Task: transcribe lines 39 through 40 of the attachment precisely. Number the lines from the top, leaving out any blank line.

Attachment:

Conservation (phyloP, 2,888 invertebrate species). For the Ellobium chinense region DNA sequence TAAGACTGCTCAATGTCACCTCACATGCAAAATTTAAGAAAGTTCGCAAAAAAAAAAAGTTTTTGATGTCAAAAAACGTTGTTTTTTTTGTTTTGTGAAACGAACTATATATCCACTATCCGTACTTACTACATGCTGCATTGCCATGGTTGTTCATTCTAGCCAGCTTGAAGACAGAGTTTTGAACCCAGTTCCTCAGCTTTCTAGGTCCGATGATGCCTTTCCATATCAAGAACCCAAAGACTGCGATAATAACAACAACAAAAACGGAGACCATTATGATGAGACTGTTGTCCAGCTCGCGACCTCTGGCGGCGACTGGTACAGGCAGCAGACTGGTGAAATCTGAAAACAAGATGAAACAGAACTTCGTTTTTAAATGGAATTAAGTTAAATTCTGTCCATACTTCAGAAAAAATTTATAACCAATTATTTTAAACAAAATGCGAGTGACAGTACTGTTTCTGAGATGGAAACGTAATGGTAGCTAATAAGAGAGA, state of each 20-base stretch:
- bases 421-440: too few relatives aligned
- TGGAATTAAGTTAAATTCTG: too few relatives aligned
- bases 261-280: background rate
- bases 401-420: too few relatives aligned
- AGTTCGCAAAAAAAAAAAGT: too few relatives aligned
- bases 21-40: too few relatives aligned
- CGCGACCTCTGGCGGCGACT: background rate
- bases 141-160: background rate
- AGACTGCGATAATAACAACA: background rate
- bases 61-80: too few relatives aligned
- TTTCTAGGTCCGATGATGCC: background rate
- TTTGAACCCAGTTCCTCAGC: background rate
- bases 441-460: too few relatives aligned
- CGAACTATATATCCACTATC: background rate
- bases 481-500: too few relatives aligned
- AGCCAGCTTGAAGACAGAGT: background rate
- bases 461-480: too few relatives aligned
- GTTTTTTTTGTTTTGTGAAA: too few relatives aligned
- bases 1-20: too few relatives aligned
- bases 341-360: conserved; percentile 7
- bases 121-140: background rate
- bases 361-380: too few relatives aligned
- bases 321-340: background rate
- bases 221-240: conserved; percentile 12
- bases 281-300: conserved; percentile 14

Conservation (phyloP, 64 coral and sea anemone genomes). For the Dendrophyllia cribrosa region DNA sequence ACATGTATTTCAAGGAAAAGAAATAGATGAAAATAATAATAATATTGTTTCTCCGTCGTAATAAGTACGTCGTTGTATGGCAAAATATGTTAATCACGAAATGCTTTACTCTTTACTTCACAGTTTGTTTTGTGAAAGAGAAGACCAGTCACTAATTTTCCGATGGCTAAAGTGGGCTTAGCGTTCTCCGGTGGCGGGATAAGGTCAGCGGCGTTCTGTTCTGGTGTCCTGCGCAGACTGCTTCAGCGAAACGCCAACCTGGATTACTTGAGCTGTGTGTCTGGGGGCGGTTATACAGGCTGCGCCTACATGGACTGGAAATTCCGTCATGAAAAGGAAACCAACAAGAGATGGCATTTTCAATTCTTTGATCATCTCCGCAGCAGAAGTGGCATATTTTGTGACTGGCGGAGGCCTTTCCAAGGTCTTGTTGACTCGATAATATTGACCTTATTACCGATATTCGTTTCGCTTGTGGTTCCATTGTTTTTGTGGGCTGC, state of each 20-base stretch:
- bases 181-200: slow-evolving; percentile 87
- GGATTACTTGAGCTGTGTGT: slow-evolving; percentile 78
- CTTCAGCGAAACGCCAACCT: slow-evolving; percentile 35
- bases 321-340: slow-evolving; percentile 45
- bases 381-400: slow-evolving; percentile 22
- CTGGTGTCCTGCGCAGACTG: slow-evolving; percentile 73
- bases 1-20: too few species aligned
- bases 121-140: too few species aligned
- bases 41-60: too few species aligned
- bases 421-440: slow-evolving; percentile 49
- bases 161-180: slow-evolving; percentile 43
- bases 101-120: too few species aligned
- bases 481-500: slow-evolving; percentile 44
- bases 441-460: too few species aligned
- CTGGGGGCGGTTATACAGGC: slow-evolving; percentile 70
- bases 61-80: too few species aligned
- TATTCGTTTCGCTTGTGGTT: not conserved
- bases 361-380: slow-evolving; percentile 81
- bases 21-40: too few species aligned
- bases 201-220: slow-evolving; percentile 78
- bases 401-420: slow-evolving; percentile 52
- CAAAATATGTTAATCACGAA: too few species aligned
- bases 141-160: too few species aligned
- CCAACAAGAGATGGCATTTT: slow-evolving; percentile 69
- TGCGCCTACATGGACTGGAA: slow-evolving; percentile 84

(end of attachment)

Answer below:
- bases 101-120: too few species aligned
- bases 481-500: slow-evolving; percentile 44